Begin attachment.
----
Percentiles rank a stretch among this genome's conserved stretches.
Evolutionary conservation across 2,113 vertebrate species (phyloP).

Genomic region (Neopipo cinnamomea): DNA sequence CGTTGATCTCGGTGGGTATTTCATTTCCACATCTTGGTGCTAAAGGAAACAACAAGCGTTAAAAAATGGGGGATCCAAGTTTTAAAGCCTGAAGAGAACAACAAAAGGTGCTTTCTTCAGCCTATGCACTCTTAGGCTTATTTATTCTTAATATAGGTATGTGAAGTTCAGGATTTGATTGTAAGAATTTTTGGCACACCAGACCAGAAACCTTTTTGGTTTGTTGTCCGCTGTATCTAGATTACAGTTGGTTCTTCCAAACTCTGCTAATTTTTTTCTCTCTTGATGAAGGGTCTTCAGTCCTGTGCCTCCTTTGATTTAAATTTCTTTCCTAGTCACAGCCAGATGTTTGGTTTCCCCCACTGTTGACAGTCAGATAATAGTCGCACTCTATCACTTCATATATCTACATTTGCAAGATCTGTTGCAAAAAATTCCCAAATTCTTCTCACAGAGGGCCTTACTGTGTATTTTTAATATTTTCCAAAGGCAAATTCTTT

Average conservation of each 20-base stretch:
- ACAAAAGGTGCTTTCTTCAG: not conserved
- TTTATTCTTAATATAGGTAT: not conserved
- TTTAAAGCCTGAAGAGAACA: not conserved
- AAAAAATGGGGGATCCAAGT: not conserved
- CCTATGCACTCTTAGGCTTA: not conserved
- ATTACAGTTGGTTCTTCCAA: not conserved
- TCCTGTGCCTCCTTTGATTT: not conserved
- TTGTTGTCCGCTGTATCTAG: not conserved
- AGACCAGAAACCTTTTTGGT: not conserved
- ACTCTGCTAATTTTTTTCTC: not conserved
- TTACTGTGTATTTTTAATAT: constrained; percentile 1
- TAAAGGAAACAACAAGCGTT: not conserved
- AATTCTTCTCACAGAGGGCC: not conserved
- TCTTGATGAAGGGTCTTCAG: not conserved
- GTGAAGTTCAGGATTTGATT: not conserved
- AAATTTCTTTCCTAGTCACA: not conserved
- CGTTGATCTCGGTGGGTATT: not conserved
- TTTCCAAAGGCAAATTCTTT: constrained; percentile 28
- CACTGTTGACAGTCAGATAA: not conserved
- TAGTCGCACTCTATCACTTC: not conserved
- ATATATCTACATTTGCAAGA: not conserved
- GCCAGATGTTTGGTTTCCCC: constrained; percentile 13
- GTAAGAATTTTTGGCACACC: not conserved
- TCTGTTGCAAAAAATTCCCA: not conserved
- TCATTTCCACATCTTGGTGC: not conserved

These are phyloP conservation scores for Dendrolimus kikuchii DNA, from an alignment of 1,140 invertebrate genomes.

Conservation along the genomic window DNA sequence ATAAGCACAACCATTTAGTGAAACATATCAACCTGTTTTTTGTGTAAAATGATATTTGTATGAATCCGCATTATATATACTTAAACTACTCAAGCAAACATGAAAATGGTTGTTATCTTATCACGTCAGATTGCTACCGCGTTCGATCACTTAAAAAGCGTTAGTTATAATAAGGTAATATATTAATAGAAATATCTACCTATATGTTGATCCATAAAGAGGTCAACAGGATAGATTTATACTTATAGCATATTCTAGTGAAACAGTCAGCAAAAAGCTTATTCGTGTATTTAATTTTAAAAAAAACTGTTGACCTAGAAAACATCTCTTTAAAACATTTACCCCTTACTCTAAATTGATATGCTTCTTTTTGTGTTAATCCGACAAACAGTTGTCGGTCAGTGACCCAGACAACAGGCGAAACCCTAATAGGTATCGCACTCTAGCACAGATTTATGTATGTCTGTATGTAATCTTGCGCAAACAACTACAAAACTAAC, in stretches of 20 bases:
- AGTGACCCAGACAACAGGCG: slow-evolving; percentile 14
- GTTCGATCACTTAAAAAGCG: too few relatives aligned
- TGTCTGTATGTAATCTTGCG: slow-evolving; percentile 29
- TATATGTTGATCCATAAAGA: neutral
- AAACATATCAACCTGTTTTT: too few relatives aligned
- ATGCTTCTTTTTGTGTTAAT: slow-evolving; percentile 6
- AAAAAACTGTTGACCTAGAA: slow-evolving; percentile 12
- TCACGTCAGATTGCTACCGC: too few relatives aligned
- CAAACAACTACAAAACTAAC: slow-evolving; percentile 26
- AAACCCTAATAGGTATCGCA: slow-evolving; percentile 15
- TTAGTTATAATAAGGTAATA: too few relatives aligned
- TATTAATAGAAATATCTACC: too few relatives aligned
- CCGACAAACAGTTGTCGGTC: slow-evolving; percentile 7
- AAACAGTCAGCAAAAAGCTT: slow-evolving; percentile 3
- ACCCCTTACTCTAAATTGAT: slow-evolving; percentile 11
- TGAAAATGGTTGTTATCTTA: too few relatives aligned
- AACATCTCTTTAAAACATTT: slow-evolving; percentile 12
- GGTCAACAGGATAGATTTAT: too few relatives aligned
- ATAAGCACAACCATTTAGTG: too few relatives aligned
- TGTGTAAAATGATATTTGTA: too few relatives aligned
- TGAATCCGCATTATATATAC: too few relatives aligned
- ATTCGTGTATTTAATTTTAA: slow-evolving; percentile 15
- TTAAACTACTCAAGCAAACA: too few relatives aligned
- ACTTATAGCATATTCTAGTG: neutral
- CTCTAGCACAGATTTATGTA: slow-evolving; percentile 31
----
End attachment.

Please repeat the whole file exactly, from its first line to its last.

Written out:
Percentiles rank a stretch among this genome's conserved stretches.
Evolutionary conservation across 2,113 vertebrate species (phyloP).

Genomic region (Neopipo cinnamomea): DNA sequence CGTTGATCTCGGTGGGTATTTCATTTCCACATCTTGGTGCTAAAGGAAACAACAAGCGTTAAAAAATGGGGGATCCAAGTTTTAAAGCCTGAAGAGAACAACAAAAGGTGCTTTCTTCAGCCTATGCACTCTTAGGCTTATTTATTCTTAATATAGGTATGTGAAGTTCAGGATTTGATTGTAAGAATTTTTGGCACACCAGACCAGAAACCTTTTTGGTTTGTTGTCCGCTGTATCTAGATTACAGTTGGTTCTTCCAAACTCTGCTAATTTTTTTCTCTCTTGATGAAGGGTCTTCAGTCCTGTGCCTCCTTTGATTTAAATTTCTTTCCTAGTCACAGCCAGATGTTTGGTTTCCCCCACTGTTGACAGTCAGATAATAGTCGCACTCTATCACTTCATATATCTACATTTGCAAGATCTGTTGCAAAAAATTCCCAAATTCTTCTCACAGAGGGCCTTACTGTGTATTTTTAATATTTTCCAAAGGCAAATTCTTT

Average conservation of each 20-base stretch:
- ACAAAAGGTGCTTTCTTCAG: not conserved
- TTTATTCTTAATATAGGTAT: not conserved
- TTTAAAGCCTGAAGAGAACA: not conserved
- AAAAAATGGGGGATCCAAGT: not conserved
- CCTATGCACTCTTAGGCTTA: not conserved
- ATTACAGTTGGTTCTTCCAA: not conserved
- TCCTGTGCCTCCTTTGATTT: not conserved
- TTGTTGTCCGCTGTATCTAG: not conserved
- AGACCAGAAACCTTTTTGGT: not conserved
- ACTCTGCTAATTTTTTTCTC: not conserved
- TTACTGTGTATTTTTAATAT: constrained; percentile 1
- TAAAGGAAACAACAAGCGTT: not conserved
- AATTCTTCTCACAGAGGGCC: not conserved
- TCTTGATGAAGGGTCTTCAG: not conserved
- GTGAAGTTCAGGATTTGATT: not conserved
- AAATTTCTTTCCTAGTCACA: not conserved
- CGTTGATCTCGGTGGGTATT: not conserved
- TTTCCAAAGGCAAATTCTTT: constrained; percentile 28
- CACTGTTGACAGTCAGATAA: not conserved
- TAGTCGCACTCTATCACTTC: not conserved
- ATATATCTACATTTGCAAGA: not conserved
- GCCAGATGTTTGGTTTCCCC: constrained; percentile 13
- GTAAGAATTTTTGGCACACC: not conserved
- TCTGTTGCAAAAAATTCCCA: not conserved
- TCATTTCCACATCTTGGTGC: not conserved

These are phyloP conservation scores for Dendrolimus kikuchii DNA, from an alignment of 1,140 invertebrate genomes.

Conservation along the genomic window DNA sequence ATAAGCACAACCATTTAGTGAAACATATCAACCTGTTTTTTGTGTAAAATGATATTTGTATGAATCCGCATTATATATACTTAAACTACTCAAGCAAACATGAAAATGGTTGTTATCTTATCACGTCAGATTGCTACCGCGTTCGATCACTTAAAAAGCGTTAGTTATAATAAGGTAATATATTAATAGAAATATCTACCTATATGTTGATCCATAAAGAGGTCAACAGGATAGATTTATACTTATAGCATATTCTAGTGAAACAGTCAGCAAAAAGCTTATTCGTGTATTTAATTTTAAAAAAAACTGTTGACCTAGAAAACATCTCTTTAAAACATTTACCCCTTACTCTAAATTGATATGCTTCTTTTTGTGTTAATCCGACAAACAGTTGTCGGTCAGTGACCCAGACAACAGGCGAAACCCTAATAGGTATCGCACTCTAGCACAGATTTATGTATGTCTGTATGTAATCTTGCGCAAACAACTACAAAACTAAC, in stretches of 20 bases:
- AGTGACCCAGACAACAGGCG: slow-evolving; percentile 14
- GTTCGATCACTTAAAAAGCG: too few relatives aligned
- TGTCTGTATGTAATCTTGCG: slow-evolving; percentile 29
- TATATGTTGATCCATAAAGA: neutral
- AAACATATCAACCTGTTTTT: too few relatives aligned
- ATGCTTCTTTTTGTGTTAAT: slow-evolving; percentile 6
- AAAAAACTGTTGACCTAGAA: slow-evolving; percentile 12
- TCACGTCAGATTGCTACCGC: too few relatives aligned
- CAAACAACTACAAAACTAAC: slow-evolving; percentile 26
- AAACCCTAATAGGTATCGCA: slow-evolving; percentile 15
- TTAGTTATAATAAGGTAATA: too few relatives aligned
- TATTAATAGAAATATCTACC: too few relatives aligned
- CCGACAAACAGTTGTCGGTC: slow-evolving; percentile 7
- AAACAGTCAGCAAAAAGCTT: slow-evolving; percentile 3
- ACCCCTTACTCTAAATTGAT: slow-evolving; percentile 11
- TGAAAATGGTTGTTATCTTA: too few relatives aligned
- AACATCTCTTTAAAACATTT: slow-evolving; percentile 12
- GGTCAACAGGATAGATTTAT: too few relatives aligned
- ATAAGCACAACCATTTAGTG: too few relatives aligned
- TGTGTAAAATGATATTTGTA: too few relatives aligned
- TGAATCCGCATTATATATAC: too few relatives aligned
- ATTCGTGTATTTAATTTTAA: slow-evolving; percentile 15
- TTAAACTACTCAAGCAAACA: too few relatives aligned
- ACTTATAGCATATTCTAGTG: neutral
- CTCTAGCACAGATTTATGTA: slow-evolving; percentile 31